TestDataCaptureJ Documentation

David Wong

version 1.0

Table of Contents

Project and Download


The purpose of this tool is to capture test data for unit testing in Java applications. It does this by intercepting method calls in the application and logging the contents of objects that you want to use for unit testing. The format of the logged data is in a format that can be readily used as test input for tests in JUnit or TestNG, for example.

// Generated 2011-03-14 17:49:42,390
// org.springframework.samples.jpetstore.domain.Order.initOrder:Parameter1
public org.springframework.samples.jpetstore.domain.Account createParam1Account_org_springframework_samples_jpetstore_domain_Order_initOrder() {

org.springframework.samples.jpetstore.domain.Account account0 = new org.springframework.samples.jpetstore.domain.Account();
account0.setAddress1("901 San Antonio Road");
account0.setAddress2("MS UCUP02-206");
account0.setCity("Palo Alto");
account0.setBannerName("<image src=\"../images/banner_dogs.gif\">");

return account0;

The generated logging could then be pasted into a Java class, and the generated methods invoked to recreate the object containing the data you want to test. That test object could then be used in unit tests for JUnit, TestNG, etc.

Unlike other test data generation utilities, the primary purpose of this tool is:

  • to be used in a Java development environment

  • to capture complex non-persistent data

  • to capture 'real' data for unit testing as opposed to mock data you make up yourself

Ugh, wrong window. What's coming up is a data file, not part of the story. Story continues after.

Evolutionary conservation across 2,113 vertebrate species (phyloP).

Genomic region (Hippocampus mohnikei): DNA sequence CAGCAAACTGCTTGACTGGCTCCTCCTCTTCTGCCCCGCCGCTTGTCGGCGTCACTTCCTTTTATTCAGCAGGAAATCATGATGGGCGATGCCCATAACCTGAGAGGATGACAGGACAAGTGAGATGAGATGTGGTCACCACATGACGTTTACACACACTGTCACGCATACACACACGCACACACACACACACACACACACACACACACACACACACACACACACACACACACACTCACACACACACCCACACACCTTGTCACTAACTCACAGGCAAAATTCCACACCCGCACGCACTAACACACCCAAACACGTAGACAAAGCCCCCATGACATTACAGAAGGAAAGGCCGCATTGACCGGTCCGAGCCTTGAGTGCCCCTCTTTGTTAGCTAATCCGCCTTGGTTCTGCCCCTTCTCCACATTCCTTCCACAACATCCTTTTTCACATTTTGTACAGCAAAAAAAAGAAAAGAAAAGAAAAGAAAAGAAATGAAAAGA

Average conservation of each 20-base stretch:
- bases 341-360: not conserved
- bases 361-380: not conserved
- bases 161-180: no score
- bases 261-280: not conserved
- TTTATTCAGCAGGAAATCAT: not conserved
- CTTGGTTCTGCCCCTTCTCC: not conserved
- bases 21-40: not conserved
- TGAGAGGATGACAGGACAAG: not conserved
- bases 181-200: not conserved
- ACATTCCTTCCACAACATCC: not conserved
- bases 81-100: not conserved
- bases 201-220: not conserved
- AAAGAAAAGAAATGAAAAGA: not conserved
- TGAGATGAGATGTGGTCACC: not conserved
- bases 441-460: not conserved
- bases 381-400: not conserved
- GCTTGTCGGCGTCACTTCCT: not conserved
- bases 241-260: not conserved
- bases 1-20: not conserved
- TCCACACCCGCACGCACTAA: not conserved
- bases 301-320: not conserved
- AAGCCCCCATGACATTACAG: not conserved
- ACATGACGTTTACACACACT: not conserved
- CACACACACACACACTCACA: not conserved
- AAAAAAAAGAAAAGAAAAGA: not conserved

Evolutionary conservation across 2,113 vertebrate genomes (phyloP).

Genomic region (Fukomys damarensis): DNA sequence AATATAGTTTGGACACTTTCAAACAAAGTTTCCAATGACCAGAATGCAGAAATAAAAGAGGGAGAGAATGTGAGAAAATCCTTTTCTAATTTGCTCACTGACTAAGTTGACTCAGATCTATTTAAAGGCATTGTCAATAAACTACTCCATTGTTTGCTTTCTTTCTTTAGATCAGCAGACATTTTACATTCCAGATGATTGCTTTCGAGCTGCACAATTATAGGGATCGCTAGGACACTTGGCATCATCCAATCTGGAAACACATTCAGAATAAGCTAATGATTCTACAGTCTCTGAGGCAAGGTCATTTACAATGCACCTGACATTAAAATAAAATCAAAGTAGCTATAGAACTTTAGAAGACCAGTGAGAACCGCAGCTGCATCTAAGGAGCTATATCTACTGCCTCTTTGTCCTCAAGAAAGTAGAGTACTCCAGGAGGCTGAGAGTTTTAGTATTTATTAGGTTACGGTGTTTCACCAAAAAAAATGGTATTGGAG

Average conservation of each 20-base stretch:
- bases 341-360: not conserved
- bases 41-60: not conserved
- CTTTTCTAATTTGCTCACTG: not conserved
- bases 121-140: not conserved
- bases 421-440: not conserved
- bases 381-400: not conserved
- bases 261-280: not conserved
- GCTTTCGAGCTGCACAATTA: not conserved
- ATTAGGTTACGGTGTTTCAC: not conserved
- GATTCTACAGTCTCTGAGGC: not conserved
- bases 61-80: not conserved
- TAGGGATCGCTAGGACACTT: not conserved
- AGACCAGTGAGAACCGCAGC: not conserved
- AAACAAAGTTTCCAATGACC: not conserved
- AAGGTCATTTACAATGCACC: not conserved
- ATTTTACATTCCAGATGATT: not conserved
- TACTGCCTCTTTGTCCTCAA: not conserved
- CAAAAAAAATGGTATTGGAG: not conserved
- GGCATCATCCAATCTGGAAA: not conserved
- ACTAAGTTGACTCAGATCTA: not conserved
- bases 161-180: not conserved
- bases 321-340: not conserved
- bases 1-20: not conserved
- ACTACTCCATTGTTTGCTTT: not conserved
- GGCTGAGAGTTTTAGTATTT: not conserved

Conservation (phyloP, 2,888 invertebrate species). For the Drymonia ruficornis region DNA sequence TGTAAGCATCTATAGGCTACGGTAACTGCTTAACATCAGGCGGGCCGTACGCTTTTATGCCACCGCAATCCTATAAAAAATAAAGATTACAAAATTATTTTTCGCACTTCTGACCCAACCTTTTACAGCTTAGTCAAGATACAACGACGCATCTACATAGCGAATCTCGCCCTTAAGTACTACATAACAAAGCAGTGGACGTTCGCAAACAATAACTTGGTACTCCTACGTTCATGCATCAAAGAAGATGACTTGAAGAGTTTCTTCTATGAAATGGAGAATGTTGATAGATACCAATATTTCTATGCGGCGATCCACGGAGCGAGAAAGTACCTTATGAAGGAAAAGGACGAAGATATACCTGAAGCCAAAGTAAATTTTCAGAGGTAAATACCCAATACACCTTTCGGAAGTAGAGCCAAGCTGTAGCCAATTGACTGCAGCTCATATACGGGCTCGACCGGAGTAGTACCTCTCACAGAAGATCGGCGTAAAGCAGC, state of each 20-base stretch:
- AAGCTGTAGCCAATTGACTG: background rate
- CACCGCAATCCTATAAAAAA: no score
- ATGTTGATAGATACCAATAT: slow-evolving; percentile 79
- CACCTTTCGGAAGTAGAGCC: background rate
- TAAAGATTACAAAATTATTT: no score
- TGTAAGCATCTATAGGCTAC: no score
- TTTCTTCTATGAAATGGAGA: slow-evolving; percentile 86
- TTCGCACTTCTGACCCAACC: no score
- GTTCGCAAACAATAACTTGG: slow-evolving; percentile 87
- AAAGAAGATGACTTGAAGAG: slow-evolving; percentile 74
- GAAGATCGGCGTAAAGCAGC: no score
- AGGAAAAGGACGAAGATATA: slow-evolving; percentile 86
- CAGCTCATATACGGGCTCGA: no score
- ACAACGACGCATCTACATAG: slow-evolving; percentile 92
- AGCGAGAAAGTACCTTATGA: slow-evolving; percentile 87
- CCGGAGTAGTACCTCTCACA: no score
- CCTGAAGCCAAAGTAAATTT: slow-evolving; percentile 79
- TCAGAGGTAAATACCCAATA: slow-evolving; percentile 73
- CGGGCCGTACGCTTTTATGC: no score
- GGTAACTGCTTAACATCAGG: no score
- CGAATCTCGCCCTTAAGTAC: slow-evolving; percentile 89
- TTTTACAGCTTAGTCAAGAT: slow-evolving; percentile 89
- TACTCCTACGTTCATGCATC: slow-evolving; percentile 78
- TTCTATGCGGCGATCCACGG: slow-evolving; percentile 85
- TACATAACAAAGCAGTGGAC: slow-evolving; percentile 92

Note that this tool is meant to used to recreate test objects that are basically data holders and follow the JavaBean naming conventions for field access. Also you need to have some basic knowledge of AspectJ, especially regarding pointcuts, to use it.

Project and Download

The TestDataCaptureJ project is available for download as an Eclipse project at Github. Please see the installation instructions for the requirements.


The original purpose for creating this tool was to capture data to be used in unit testing from an enterprise web application that I was working on. The data I was after was the contents of a shopping basket in the checkout process.

Some of ways I could have tried to do this were:

  • to create the data manually as mock objects. However this would have required too much work because:

    • The basket items were not simple items but were more complex combinations of items. Some objects contained object graphs which included some fairly large objects (about 40 fields in one class).

    • I needed many different items in various combinations for many test scenarios.

  • to create the data from the database. However this would have not have worked because:

    • The basket items were not persistent and did not exist in the database in that form, that is they only existed in the user web session.

    • A shared development database was being used by the developers on the project, and the data would be changed at regular intervals with a database refresh from the production system. That meant that selenium tests would go out of date because items that were used in the tests would no longer be available after the database refresh.

Using the TestDataCaptureJ tool, I was able to capture the data used in the selenium tests and use them in JUnit tests that could be re-run without depending on the state of the development database.


Instructions on installation and setup

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